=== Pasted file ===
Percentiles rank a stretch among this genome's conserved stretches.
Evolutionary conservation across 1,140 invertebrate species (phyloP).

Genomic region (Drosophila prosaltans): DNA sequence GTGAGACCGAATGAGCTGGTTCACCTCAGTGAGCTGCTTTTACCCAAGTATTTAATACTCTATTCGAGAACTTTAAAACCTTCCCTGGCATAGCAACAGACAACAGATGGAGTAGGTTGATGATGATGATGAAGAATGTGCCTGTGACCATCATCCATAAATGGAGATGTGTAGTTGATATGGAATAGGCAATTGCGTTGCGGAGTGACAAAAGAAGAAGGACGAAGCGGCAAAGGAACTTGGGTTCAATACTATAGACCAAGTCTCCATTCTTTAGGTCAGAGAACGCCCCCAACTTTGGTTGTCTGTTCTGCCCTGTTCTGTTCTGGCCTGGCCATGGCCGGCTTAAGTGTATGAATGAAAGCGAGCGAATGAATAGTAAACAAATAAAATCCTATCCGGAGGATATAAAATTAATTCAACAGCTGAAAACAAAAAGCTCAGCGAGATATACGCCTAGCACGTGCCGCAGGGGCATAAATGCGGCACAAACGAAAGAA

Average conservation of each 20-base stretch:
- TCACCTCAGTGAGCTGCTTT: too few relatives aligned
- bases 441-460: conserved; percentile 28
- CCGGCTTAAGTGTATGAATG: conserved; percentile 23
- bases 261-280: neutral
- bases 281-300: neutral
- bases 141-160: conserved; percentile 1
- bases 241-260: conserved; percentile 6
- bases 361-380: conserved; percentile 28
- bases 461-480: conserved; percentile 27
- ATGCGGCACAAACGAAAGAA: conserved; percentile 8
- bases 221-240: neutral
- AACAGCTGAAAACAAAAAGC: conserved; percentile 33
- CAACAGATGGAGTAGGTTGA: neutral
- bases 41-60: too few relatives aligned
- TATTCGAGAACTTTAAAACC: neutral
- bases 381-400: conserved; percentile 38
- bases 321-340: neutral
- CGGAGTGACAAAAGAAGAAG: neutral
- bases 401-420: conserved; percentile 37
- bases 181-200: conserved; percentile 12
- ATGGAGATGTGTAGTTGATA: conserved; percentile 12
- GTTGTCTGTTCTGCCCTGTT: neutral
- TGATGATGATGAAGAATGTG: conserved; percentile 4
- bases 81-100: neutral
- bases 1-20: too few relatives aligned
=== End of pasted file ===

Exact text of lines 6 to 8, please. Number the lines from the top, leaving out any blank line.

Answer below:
- bases 441-460: conserved; percentile 28
- CCGGCTTAAGTGTATGAATG: conserved; percentile 23
- bases 261-280: neutral